We left the desert, rode up and over the mountain pass where the air is always so fresh—I had my head stuck way out—and back into the Valley. The Valley is huge, goes on forever in all directions. The air got less fresh and started shimmering, the sky turning from blue to hazy orange. Bernie’s hands tightened on the wheel. “Imagine what this looked like when Kit Carson rode through,” he said. Kit Carson comes up from time to time. I couldn’t remember what he’d done, but if it was bad we’d bring him down eventually. Message to Kit Carson: an orange jumpsuit is in your future.
The downtown towers appeared, just the tops of them, the rest lost in the haze. Soon we were down in the haze ourselves. We parked in front of one of the towers and went into a coffee shop on the ground floor. No one there except Marvin Winkleman, sitting at a front table and gazing into his coffee cup, head down. Hey! He was one of those comb-over dudes. Love comb-overs! Humans can be very entertaining, no offense.
Winkleman looked up. “You’ve got news?” Human sweat is a big subject, but for now, let’s just say the nervous kind has a special tang that travels a long way, very easy to sniff out, and I was sniffing it out now.
Bernie nodded and took a seat at the table. I sat on the floor beside him.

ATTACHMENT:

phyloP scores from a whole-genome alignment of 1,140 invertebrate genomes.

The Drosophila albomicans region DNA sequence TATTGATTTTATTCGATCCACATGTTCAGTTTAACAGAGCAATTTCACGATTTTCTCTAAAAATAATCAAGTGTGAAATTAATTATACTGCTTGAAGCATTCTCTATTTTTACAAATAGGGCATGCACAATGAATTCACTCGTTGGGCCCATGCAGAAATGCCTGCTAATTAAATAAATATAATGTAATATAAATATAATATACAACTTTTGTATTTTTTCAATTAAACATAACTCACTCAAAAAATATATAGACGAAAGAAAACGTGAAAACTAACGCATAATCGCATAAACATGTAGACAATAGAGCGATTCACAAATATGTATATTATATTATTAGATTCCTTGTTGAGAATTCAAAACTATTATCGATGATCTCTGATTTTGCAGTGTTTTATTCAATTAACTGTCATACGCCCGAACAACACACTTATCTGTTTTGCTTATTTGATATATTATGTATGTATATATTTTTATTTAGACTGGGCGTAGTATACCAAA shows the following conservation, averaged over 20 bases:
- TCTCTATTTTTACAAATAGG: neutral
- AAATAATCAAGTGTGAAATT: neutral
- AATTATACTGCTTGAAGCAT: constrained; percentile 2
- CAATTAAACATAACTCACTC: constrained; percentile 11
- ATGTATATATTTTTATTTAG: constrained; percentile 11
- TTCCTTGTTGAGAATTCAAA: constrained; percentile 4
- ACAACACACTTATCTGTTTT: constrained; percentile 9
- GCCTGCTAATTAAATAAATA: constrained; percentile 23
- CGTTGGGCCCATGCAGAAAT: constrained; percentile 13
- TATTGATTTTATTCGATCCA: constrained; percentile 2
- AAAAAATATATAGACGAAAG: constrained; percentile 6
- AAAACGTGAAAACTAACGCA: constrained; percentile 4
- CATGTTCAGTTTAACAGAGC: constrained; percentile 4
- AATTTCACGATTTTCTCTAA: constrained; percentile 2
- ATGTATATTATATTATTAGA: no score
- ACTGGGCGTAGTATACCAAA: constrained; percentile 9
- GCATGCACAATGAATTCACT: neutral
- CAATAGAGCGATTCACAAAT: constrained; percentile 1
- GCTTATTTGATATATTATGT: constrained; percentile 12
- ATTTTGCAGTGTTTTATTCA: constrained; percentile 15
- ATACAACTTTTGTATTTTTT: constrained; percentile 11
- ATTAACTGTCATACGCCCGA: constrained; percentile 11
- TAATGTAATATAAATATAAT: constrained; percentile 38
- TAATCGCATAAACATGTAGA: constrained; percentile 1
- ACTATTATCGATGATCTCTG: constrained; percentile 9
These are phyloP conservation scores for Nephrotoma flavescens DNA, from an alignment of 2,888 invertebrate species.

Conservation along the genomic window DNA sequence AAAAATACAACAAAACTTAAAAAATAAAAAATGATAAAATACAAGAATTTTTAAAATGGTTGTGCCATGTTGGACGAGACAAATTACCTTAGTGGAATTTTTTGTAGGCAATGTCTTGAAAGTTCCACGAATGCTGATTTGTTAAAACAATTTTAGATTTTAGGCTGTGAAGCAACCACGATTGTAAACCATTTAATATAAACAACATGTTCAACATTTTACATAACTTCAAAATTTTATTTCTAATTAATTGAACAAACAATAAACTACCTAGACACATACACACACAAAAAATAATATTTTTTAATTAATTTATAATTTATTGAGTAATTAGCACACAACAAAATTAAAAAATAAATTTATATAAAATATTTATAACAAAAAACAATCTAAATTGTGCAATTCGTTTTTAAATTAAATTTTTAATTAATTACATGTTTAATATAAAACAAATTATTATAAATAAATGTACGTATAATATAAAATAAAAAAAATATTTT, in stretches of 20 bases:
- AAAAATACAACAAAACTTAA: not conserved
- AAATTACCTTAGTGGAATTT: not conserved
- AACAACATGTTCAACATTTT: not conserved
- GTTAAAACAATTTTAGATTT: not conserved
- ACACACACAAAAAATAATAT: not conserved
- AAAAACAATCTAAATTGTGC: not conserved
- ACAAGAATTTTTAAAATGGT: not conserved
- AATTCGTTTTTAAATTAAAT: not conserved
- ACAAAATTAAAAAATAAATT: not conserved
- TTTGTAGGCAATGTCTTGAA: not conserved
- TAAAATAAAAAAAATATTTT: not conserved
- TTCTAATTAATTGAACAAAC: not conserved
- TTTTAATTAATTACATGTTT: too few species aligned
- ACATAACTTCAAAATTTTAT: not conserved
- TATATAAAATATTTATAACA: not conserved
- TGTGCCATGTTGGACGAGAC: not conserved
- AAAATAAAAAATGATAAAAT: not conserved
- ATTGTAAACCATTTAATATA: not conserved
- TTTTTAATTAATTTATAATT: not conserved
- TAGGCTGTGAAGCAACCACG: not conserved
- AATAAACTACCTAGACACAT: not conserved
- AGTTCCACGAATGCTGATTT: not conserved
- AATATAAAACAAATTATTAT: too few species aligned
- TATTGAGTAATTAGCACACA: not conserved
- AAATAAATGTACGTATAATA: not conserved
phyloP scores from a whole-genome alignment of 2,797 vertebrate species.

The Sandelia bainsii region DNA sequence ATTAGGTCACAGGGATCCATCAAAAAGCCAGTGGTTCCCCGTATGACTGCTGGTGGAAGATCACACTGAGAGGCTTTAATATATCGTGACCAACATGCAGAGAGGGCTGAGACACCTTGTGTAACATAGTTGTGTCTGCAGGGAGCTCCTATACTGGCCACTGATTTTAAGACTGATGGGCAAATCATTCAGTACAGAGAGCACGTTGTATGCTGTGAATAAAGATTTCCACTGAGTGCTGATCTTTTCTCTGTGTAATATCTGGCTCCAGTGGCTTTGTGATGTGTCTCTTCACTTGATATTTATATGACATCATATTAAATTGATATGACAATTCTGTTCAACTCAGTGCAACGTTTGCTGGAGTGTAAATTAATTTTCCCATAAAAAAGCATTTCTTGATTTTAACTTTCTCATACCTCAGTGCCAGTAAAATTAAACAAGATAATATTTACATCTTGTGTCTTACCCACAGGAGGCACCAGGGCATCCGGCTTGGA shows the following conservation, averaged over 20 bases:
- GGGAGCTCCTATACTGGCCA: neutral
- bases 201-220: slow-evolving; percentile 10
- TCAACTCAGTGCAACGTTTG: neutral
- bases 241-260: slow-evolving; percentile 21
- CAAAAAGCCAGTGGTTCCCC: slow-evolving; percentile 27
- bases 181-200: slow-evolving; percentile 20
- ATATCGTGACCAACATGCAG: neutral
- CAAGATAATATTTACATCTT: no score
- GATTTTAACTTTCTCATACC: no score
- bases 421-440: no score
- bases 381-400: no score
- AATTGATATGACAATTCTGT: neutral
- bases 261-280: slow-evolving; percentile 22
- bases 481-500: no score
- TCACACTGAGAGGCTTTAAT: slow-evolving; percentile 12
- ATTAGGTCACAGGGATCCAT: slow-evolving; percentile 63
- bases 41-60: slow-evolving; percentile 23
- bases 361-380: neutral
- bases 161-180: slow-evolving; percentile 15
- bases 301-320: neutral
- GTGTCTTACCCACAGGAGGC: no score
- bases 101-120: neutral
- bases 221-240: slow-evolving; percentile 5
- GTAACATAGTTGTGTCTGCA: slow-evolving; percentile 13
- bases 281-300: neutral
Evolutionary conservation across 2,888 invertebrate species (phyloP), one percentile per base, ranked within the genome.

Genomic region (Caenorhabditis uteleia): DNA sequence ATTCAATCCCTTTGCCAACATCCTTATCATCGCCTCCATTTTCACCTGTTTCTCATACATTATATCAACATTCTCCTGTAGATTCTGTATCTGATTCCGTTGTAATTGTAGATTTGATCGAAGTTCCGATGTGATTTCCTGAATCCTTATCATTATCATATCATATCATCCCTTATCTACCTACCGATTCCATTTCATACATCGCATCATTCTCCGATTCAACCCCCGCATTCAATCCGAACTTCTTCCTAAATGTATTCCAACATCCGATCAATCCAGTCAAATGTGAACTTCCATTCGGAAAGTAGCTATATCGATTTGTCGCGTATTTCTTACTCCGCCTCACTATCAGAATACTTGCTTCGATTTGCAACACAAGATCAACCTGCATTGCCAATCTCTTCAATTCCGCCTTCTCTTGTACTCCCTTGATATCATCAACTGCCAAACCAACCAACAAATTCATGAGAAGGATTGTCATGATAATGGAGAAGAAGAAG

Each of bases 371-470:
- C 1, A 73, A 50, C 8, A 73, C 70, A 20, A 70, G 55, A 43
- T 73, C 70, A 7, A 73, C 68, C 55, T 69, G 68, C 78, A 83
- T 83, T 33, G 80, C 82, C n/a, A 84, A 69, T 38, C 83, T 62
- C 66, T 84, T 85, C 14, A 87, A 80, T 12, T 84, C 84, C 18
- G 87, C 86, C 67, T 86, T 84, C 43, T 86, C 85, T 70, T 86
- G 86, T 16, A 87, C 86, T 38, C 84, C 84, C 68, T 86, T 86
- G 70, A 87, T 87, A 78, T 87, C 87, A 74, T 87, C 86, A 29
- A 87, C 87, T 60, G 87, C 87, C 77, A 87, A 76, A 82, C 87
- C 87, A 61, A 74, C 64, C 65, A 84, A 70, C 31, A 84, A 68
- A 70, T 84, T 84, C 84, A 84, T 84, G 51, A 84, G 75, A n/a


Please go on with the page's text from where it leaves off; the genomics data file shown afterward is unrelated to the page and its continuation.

“Good news or bad?” said Winkleman.
Bernie put the laptop on the table, turned it so Winkleman could see, and plugged in the camera. “These are in sequence,” he said, “time stamped at the bottom left.”
Winkleman looked at the pictures, his face gray in the laptop’s light. His sad eyes got sadder. “Who is he?” he said.
Bernie was silent for a moment. Then he said, “Does it really matter?”
Winkleman thought. His thoughts weren’t like soft breezes, were more like dark shadows that I didn’t want near me. “Guess not,” he said. “What’s the point?” He put his head in his hands. This happens sometimes, maybe like the human head can get to be too much to support.
“Um,” said Bernie. When he feels uncomfortable he bites his lip; he was doing it now. “Do, uh, you have any kids?”
“We were waiting for the right time.” Or something like that: kind of hard to hear, with Winkleman’s hands covering his face.